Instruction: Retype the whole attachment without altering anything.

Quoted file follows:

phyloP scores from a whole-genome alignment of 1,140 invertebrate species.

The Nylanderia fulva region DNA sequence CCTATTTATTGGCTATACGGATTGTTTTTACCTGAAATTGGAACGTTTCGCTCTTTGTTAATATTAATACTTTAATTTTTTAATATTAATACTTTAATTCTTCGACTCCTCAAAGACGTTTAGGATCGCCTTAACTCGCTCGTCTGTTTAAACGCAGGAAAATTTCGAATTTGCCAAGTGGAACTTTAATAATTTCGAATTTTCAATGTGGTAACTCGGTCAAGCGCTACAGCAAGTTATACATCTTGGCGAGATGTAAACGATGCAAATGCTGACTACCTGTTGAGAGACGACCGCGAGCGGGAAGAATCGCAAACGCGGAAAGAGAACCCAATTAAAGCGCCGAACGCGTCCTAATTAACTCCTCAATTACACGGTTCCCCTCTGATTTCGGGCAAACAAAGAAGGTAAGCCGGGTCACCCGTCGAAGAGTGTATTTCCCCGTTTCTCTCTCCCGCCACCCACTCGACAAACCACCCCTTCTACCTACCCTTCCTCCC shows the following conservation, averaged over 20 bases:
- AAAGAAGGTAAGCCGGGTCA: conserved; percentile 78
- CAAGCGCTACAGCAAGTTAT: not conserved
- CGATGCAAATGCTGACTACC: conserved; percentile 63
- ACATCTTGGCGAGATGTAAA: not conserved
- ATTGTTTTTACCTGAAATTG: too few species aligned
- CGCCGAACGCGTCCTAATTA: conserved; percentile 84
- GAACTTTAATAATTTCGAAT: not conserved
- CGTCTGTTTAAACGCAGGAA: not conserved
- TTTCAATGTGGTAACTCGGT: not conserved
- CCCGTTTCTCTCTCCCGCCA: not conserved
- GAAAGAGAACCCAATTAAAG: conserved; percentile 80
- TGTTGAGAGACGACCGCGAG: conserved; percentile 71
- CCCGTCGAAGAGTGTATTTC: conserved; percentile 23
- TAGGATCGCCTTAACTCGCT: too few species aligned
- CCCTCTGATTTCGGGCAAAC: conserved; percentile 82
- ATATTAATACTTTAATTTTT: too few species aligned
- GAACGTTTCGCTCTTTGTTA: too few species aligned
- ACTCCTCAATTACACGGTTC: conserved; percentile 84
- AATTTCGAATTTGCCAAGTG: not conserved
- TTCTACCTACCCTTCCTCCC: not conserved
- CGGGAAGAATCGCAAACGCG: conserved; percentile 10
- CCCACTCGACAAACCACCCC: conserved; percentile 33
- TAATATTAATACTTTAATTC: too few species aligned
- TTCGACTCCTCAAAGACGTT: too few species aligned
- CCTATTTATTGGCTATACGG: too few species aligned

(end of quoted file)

phyloP scores from a whole-genome alignment of 1,140 invertebrate species.

The Nylanderia fulva region DNA sequence CCTATTTATTGGCTATACGGATTGTTTTTACCTGAAATTGGAACGTTTCGCTCTTTGTTAATATTAATACTTTAATTTTTTAATATTAATACTTTAATTCTTCGACTCCTCAAAGACGTTTAGGATCGCCTTAACTCGCTCGTCTGTTTAAACGCAGGAAAATTTCGAATTTGCCAAGTGGAACTTTAATAATTTCGAATTTTCAATGTGGTAACTCGGTCAAGCGCTACAGCAAGTTATACATCTTGGCGAGATGTAAACGATGCAAATGCTGACTACCTGTTGAGAGACGACCGCGAGCGGGAAGAATCGCAAACGCGGAAAGAGAACCCAATTAAAGCGCCGAACGCGTCCTAATTAACTCCTCAATTACACGGTTCCCCTCTGATTTCGGGCAAACAAAGAAGGTAAGCCGGGTCACCCGTCGAAGAGTGTATTTCCCCGTTTCTCTCTCCCGCCACCCACTCGACAAACCACCCCTTCTACCTACCCTTCCTCCC shows the following conservation, averaged over 20 bases:
- AAAGAAGGTAAGCCGGGTCA: conserved; percentile 78
- CAAGCGCTACAGCAAGTTAT: not conserved
- CGATGCAAATGCTGACTACC: conserved; percentile 63
- ACATCTTGGCGAGATGTAAA: not conserved
- ATTGTTTTTACCTGAAATTG: too few species aligned
- CGCCGAACGCGTCCTAATTA: conserved; percentile 84
- GAACTTTAATAATTTCGAAT: not conserved
- CGTCTGTTTAAACGCAGGAA: not conserved
- TTTCAATGTGGTAACTCGGT: not conserved
- CCCGTTTCTCTCTCCCGCCA: not conserved
- GAAAGAGAACCCAATTAAAG: conserved; percentile 80
- TGTTGAGAGACGACCGCGAG: conserved; percentile 71
- CCCGTCGAAGAGTGTATTTC: conserved; percentile 23
- TAGGATCGCCTTAACTCGCT: too few species aligned
- CCCTCTGATTTCGGGCAAAC: conserved; percentile 82
- ATATTAATACTTTAATTTTT: too few species aligned
- GAACGTTTCGCTCTTTGTTA: too few species aligned
- ACTCCTCAATTACACGGTTC: conserved; percentile 84
- AATTTCGAATTTGCCAAGTG: not conserved
- TTCTACCTACCCTTCCTCCC: not conserved
- CGGGAAGAATCGCAAACGCG: conserved; percentile 10
- CCCACTCGACAAACCACCCC: conserved; percentile 33
- TAATATTAATACTTTAATTC: too few species aligned
- TTCGACTCCTCAAAGACGTT: too few species aligned
- CCTATTTATTGGCTATACGG: too few species aligned